Peak District Challenge 2023 Result and report by Fiona Tweedie

Event Date: 15-16 September 2023

Wilderness Development are a local outdoor company who put on a series of events over the weekend. Distances range from a “Back before dark” 10k, Copper 25k, Bronze 50k, Silver 75k, Gold 100k. The Silver and Gold events start at 9pm on the 15th – the Bronze 50k starts at 9am on the Saturday morning, “Back before dark” starts an hour before sunset on the 16th. All routes are circular from Hathersage and are self-navigated.


TL;DR – epic adventure event run by local people!

This was my third time at this event – I’d completed the 75k back in 2019, the 50k in 2021 and came back to the 75km this year.

Back in 2019 I’d burned out after the event – it was my first overnight run and I was unfamiliar with the route. I’d also run the 60k Speyside Way ultra four weeks before, and the Great North Run two weeks ahead. I’d met up with some folk on Stanage Edge and hiked overnight, then left them at dawn, and promptly got lost… Fortunately I was being supported by fellow Strider Andy Wier who noticed I was off track. I ended up finishing in 22h45, and didn’t run properly again for about a year…. (am I selling this right?)

2021 I entered the 50k, which is all in daylight (woohoo!) and I’d done most of the route in the 75km version. But I was pretty untrained and it was a really warm day so I’d ended up hiking a lot of it – it is designed to be completed by hikers and they’re keen to have team entries as well. I finished that in about 11 hour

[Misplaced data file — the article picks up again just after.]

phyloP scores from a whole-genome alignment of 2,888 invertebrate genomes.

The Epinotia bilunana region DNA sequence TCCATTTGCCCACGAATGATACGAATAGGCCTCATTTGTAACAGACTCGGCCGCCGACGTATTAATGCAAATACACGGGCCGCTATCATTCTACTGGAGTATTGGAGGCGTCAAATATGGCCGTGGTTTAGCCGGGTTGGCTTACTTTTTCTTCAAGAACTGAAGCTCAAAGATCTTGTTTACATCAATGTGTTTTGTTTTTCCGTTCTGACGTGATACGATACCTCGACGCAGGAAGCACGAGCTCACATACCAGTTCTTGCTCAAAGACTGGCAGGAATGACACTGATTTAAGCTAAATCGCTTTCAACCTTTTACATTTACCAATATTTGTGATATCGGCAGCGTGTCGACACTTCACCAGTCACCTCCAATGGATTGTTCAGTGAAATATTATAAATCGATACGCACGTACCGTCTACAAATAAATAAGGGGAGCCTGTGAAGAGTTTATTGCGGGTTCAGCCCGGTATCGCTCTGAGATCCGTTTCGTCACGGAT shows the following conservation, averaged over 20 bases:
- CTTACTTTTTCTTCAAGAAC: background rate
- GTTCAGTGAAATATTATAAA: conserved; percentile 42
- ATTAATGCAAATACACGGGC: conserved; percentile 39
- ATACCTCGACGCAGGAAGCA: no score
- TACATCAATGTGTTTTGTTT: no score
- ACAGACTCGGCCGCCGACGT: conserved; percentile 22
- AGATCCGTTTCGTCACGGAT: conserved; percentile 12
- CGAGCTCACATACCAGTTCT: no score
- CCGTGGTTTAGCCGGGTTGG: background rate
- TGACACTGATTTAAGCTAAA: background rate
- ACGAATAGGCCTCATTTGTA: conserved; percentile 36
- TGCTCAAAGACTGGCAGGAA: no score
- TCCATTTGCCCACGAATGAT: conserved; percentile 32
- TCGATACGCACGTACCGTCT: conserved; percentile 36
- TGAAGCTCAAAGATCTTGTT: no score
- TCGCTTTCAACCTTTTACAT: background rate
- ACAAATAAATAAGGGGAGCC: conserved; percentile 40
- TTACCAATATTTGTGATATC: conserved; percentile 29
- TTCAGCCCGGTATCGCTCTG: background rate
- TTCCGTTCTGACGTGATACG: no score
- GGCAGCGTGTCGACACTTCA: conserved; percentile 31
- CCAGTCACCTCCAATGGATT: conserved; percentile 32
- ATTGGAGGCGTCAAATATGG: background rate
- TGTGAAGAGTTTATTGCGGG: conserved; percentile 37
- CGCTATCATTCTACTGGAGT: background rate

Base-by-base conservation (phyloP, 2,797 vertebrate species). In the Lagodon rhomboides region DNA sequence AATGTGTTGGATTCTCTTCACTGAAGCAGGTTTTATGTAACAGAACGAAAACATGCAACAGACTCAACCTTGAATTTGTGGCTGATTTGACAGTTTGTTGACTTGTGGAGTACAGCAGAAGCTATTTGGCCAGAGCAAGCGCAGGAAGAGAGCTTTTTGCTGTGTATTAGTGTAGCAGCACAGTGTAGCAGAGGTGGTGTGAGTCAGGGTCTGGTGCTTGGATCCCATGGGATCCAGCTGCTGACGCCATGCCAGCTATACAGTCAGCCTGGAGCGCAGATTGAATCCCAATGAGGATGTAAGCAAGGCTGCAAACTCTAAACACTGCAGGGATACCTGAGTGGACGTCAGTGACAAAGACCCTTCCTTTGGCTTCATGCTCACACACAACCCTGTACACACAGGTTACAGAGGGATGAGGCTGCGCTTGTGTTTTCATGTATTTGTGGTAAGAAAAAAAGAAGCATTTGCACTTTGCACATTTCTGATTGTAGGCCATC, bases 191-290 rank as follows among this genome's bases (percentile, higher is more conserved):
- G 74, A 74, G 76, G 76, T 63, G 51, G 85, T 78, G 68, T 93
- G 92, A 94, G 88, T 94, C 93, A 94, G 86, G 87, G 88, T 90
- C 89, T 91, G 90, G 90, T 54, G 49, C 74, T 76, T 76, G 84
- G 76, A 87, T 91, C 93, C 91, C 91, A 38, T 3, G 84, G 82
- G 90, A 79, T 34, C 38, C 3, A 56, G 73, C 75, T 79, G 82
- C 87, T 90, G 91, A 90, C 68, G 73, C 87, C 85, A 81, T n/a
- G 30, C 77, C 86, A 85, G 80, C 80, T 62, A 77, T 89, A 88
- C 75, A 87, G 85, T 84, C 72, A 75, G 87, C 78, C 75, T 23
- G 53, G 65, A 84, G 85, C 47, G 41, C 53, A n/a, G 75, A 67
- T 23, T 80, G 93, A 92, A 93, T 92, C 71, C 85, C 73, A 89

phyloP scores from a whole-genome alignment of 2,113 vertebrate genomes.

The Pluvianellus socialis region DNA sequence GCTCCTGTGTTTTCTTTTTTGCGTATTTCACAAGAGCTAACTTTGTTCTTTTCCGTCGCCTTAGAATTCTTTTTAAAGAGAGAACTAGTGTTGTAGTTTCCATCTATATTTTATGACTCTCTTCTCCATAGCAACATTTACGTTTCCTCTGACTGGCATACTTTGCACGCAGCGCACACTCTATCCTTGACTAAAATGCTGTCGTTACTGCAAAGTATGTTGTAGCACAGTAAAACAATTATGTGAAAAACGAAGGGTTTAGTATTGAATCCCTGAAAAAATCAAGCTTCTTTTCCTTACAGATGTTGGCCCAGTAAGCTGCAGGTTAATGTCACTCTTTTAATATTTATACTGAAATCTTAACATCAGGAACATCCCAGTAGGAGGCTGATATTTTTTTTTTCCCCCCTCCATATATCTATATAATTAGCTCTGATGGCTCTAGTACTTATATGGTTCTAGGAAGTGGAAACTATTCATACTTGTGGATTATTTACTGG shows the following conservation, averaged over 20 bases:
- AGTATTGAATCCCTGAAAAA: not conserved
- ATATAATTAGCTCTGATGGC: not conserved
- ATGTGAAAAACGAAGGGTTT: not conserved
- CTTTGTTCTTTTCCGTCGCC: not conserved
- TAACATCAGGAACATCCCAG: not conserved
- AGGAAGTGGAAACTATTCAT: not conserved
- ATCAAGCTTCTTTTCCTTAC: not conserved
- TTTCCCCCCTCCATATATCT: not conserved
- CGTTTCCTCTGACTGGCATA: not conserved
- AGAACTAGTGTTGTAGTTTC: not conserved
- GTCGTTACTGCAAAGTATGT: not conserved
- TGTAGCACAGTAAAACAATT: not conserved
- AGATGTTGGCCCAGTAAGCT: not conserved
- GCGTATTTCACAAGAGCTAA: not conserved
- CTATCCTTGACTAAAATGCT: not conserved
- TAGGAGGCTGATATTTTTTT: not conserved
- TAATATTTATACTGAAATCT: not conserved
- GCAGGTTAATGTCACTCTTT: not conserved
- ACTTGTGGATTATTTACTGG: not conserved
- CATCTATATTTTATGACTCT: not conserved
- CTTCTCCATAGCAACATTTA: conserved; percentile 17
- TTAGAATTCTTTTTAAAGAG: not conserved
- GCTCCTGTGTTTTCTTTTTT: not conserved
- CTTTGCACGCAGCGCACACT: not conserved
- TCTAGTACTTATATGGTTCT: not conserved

So, back to 2023, I was pleased with recent consistent training, I’d dropped about a stone in weight since 2019 and was working with a new PT and also had learned a LOT more about ultra nutrition (highly recommend Lindsey Newbold on FB for female running nutrition advice). I’d looked back at my previous times and wondered how I’d been QUITE that slow, so went in feeling hopeful….

7 days out, and the route arrived. I was happily expecting Hathersage to Stanage Edge, then west to drop down to Ladybower, around the top, up Derwent Reservoir, over to Allport Castles, then south towards Castleton etc. The Gold 100k route ends up over by Kinder Scout etc, but I was surprised to see that the Silver route also headed towards Edale before climbing by Hollins Cross and dropping in to Castleton. And it’s a 9pm start so that’s all in the dark. (I’m still selling this, yes?)

I took the train down from Edinburgh where I live on the Friday – I wasn’t going to be able to concentrate on work that day anyway – serious lunch, then evening snacks – registration in the Village Hall at Hathersage, and you could leave bags there, and leave a drop bag for “half way round” – more like 2/3rds of the way around. But I didn’t need to book accomodation for Friday night.

Registration was well organised – tracker was attached to my backpack and i then had to work out how to squeeze all the mandatory kit AND food in. The kit list is long and includes serious level blizzard bags, head torchES, waterproofs, maps, compass, first aid kit, etc etc. I squished all the things on, and it was about time to leave. We were started at minute or so intervals from 8:45pm, and headed off into the night through the streets of Hathersage…